See Ingredient List

Duck, Oatmeal, Peas, Ground Rice, Potato Protein, Tomato Pomace, Canola Oil (preserved with Mixed Tocopherols), Ground Flaxseed, Dicalcium Phosphate, Calcium Carbonate, Natural Duck Flavor, Chicory Root Extract, Choline Chloride, Vitamin E Supplement, Taurine, Mixed Tocopherols added to preserve freshness, Zinc Proteinate, Zinc Sulfate, Calcium Carbonate, Niacin, Ferrous Sulfate, Iron Proteinate, Beta-Carotene, Vitamin A Supplement, Copper Sulfate, Thiamine Mononitrate, Copper Proteinate, Manganese Proteinate, Manganese Sulfate, d-Calcium Pantothenate, Sodium Selenite, Pyridoxine Hydrochloride, Riboflavin, Vitamin D3 Supplement, Biotin, Calcium Iodate, Vitamin B12 Supplement, Folic Acid, Ascorbic Acid (Vitamin C), Dried Lactobacillus plantarum Fermentation Product, Dried Enterococcus faecium Fermentation Product, Dried Lactobacillus casei Fermentation Product, Dried Lactobacillus acidophilus Fermentation Product, Rosemary Extract, Green Tea Extract, Spearmint Extract.

4. Castor & Pollux Natural Ultramix Grain Free Dry Dog Food

AboutCastor & Pollux Natural Ultramix is a grain-free dog food that lists real, deboned duck as the first ingredient. Full of natural fiber sources, omega-3-rich salmon meal and an assortment of prebiotics and probiotics, Natural Ultramix has most of the things you’d look for in a high-quality dog food.

Price: $$$
Our Rating: 

Features:

  • Comprised of protein-rich kibble, mixed with real fruit and vegetable pieces for balanced nutrition
  • Contains no corn, soy, wheat, grains or artificial additives
  • Made in the USA without any Chinese ingredients
  • Meat-based recipe provides plenty of protein (38% of the calories come from protein) to keep your dog healthy

PROS: Most owners have been very pleased with Natural Ultramix and report that their dog found it quite palatable. Several credited the food’s high fiber content with helping to improve their dog’s stools and overall digestive function. Additionally, because it includes salmon oil, Natural Ultramix may help improve your dog’s coat condition.

CONS: Most owners had a positive experience with this duck dog food, but a small number of reviewers stated that their dog found the food unpalatable.

See Ingredient List

Deboned Duck, Turkey Meal, Lamb Meal, Salmon Meal (Source of Omega 3 Fatty Acids), Sweet Potato, Peas, Potato, Duck Fat (Preserved with Mixed Tocopherols), Potato Protein, Natural Flavor, Bananas, Carrots, Apples, Cranberries, Blueberries, Organic Alfalfa, Salmon Oil, Minerals (Salt, Zinc Amino Acid Complex, Zinc Sulfate Iron Amino Acid Complex, Manganese Amino Acid Complex, Copper Amino Acid Complex, Potassium Iodide, Cobalt Amino Acid Complex, Sodium Selenite), Vitamins (Choline Chloride, Vitamin E Supplement, Vitamin A Supplement, Vitamin B12 Supplement, D-Calcium Pantothenate, Vitamin D3, Niacin, Riboflavin Supplement, Biotin, Pyridoxine Hydrochloride, Folic Acid, Thiamine Mononitrate), Dried Chicory Root, Yucca schidigera Extract, Dried Lactobacillus plantarum Fermentation Products, Dried Lactobacillus casei Fermentation Product, Dried Enterococcus faecium Fermentation Product, Dried Lactobacillus acidophilus Fermentation Product, Rosemary Extract.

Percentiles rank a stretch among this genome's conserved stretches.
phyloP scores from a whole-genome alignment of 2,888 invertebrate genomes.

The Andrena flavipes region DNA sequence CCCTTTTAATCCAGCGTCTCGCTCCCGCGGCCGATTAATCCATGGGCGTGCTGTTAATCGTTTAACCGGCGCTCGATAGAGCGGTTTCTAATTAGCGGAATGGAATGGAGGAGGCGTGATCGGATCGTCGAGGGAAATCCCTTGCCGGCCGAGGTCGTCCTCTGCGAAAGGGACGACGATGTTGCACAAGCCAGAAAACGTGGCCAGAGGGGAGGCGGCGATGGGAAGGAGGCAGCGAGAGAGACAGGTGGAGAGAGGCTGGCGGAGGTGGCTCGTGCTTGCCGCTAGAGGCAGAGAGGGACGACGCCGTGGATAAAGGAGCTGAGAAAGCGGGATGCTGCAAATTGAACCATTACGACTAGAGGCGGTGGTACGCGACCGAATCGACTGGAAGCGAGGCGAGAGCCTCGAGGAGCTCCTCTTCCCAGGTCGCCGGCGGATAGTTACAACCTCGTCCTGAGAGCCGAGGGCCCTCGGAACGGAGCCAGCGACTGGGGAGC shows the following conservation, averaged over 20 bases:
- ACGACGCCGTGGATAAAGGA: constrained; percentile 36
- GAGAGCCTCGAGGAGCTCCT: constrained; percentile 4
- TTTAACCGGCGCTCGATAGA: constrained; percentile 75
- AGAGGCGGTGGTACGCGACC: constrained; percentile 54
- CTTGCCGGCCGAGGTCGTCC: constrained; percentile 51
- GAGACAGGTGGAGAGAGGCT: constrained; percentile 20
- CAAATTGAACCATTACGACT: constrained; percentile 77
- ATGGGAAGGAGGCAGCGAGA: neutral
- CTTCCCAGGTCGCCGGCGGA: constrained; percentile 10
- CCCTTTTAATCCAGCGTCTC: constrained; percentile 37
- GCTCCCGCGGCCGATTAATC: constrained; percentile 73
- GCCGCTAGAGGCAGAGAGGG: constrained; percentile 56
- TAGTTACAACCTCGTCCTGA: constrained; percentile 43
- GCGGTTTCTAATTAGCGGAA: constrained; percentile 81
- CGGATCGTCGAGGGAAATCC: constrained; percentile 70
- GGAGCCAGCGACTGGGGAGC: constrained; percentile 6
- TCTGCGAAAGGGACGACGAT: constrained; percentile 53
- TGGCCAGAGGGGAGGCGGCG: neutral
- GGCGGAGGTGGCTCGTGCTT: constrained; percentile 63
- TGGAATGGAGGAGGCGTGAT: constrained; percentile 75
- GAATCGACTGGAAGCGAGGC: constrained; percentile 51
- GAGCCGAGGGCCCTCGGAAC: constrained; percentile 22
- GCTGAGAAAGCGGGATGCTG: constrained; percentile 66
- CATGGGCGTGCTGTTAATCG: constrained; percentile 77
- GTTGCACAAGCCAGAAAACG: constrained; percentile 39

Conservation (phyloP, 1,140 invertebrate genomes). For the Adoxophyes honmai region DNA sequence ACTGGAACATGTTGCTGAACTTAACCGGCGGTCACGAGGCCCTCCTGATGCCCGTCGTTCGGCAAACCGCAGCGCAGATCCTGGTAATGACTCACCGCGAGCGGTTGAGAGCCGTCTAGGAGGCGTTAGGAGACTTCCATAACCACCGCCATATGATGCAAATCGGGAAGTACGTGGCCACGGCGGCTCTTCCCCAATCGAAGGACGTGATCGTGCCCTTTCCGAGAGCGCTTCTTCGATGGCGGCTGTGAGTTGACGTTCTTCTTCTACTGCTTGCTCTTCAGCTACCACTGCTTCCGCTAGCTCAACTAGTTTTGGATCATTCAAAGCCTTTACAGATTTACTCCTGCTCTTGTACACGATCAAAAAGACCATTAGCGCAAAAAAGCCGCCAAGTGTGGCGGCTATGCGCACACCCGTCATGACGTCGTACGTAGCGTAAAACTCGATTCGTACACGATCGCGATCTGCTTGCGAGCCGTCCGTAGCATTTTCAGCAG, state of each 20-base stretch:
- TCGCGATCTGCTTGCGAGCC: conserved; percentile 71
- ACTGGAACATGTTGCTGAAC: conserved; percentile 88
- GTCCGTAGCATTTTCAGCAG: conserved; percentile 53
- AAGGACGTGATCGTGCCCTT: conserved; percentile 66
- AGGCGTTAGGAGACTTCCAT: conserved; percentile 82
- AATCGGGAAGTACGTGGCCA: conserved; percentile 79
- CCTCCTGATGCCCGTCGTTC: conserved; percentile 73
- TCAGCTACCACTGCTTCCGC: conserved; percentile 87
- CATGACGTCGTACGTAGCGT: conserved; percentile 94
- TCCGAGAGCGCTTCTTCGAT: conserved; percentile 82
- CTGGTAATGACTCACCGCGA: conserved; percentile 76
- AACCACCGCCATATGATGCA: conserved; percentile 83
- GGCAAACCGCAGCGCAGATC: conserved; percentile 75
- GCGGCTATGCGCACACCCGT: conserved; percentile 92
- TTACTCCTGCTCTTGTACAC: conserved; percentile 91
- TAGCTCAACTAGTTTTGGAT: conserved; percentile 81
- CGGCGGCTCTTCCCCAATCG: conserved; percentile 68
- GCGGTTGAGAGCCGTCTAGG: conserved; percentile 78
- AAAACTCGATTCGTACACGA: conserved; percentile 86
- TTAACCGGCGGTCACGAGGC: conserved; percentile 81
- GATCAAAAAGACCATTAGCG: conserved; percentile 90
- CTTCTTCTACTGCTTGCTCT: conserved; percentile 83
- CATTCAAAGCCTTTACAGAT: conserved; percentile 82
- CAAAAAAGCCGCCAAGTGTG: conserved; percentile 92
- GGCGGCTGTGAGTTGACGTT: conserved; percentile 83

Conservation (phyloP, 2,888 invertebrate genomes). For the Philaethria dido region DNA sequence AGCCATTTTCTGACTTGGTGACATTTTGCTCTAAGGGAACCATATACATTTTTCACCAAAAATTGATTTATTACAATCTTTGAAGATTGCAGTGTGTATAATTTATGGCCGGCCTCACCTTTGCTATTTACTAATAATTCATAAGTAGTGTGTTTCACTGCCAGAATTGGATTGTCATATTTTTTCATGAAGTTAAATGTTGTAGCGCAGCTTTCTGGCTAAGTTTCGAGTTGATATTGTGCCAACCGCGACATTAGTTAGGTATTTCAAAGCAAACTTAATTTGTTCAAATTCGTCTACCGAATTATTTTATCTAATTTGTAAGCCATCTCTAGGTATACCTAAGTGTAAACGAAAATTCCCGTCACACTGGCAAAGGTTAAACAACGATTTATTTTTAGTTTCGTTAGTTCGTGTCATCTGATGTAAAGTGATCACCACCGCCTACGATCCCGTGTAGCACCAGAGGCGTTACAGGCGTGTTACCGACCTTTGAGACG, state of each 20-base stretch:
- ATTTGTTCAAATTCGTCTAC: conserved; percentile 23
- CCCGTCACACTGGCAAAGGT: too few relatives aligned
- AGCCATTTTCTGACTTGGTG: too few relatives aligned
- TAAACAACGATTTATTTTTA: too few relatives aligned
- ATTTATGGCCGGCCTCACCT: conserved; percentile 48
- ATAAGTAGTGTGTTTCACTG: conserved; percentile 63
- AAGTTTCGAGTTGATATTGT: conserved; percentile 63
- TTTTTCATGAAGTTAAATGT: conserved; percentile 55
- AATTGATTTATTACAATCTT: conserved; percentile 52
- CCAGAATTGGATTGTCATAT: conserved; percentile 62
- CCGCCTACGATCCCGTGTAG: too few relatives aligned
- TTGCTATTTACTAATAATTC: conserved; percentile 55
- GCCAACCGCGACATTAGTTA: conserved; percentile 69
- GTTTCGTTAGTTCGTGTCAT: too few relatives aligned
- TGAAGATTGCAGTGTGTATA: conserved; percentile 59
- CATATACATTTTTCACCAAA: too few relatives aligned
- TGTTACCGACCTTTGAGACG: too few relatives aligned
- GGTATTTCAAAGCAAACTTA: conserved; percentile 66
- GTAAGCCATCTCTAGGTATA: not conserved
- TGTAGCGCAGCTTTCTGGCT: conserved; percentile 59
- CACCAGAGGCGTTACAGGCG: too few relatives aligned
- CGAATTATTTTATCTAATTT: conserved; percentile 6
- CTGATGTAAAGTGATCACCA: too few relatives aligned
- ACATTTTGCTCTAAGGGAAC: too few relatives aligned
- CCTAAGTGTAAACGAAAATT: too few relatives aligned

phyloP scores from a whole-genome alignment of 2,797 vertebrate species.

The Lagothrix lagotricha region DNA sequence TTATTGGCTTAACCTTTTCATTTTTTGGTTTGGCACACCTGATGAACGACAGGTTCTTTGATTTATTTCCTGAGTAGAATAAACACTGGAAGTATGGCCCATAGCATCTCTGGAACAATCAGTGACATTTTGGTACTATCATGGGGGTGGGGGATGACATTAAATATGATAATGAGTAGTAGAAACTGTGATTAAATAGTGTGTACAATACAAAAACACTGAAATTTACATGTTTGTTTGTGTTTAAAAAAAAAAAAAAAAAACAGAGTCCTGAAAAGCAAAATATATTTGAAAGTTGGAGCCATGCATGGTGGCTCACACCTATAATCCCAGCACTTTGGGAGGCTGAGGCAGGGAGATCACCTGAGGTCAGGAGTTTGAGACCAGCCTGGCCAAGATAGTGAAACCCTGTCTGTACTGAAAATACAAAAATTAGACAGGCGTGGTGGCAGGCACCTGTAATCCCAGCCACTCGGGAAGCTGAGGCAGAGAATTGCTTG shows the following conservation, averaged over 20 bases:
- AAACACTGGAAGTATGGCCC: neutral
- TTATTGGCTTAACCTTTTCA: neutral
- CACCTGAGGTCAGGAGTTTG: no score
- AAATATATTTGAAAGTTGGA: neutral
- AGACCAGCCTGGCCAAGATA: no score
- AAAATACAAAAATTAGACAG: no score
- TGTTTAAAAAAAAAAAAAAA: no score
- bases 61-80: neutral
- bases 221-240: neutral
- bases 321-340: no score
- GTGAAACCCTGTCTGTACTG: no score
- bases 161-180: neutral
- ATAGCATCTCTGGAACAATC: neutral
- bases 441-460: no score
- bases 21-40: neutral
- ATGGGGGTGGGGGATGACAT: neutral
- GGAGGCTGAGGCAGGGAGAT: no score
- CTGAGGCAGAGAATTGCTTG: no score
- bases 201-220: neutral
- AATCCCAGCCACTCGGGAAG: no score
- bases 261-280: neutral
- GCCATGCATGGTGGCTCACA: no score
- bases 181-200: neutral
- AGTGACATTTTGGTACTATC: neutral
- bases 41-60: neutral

5. Solid Gold High Protein Grain and Gluten Free Dry Dog Food

About: Solid Gold Dog Food is a protein-packed, duck-focused, fiber-rich dog food made without any grains or glutens to better match the natural diet of dogs. In addition to featuring a number of high-quality protein sources, Solid Gold contains a variety of great fruits and vegetables to ensure your dog gets top-notch nutrition.

Price: $$$$
Our Rating: 

Features:

  • Made with anti-oxidant-rich fruits and vegetables, such as cranberries, pumpkin, blueberries and broccoli
  • Contains flaxseed which provides omega-3 fatty acids to help improve coat health
  • Fortified with vitamins, minerals and probiotics to ensure balanced nutrition
  • Made in the USA

PROS: Many owners report excellent results after switching to Solid Gold. Some report that skin-conditions improved after making the switch, while others reported an improvement in digestive function. Additionally, Solid Gold is made without any potato products, which provides a great choice for dogs that are allergic to them.

CONS: Aside from isolated dogs who did not tolerate the food well or found it unpalatable, the most common complaint about the food was its high price. However, given the impressive ingredient list, this is understandable.

See Ingredient List

Duck, Chicken Meal, Turkey Meal, Peas, Chickpeas, Chicken Fat (preserved with Mixed Tocopherols), Whitefish Meal, Egg Product, Pea Protein, Tomato Pomace, Flaxseed, Natural Flavor, Taurine, Dried Chicory Root, L-Carnitine, Carrots, Pumpkin, Apples, Cranberries, Blueberries, Broccoli, Parsley, Spearmint, Almond Oil (preserved with Mixed Tocopherols), Sesame Oil (preserved with Mixed Tocopherols), Yucca schidigera Extract, Dried Kelp, Thyme, Lentils, Dried Lactobacillus acidophilus Fermentation Product, Dried Bifidobacterium animalis Fermentation Product, Dried Lactobacillus reuteri Fermentation Product, Vitamin E Supplement, Iron Proteinate, Zinc Proteinate, Copper Proteinate, Ferrous Sulfate, Zinc Sulfate, Copper Sulfate, Potassium Iodide, Thiamine Mononitrate (Vitamin B1), Manganese Proteinate, Manganous Oxide, Ascorbic Acid, Vitamin A Supplement, Biotin, Niacin, Calcium Pantothenate, Manganese Sulfate, Sodium Selenite, Pyridoxine Hydrochloride (Vitamin B6), Vitamin B12 Supplement.

Have you ever offered duck-based foods to your dog? Did you do so because of a food allergy or because you were trying to tempt your picky pooch with delicious duck? We’d love to hear all about your experience in the comments below.

About the Author Ben Team

Ben is a proud dog owner and lifelong environmental educator who writes about animals, outdoor recreation, science, and environmental issues. He lives with his beautiful wife and spoiled-rotten Rottweiler JB in Atlanta, Georgia. Read more by Ben at FootstepsInTheForest.com.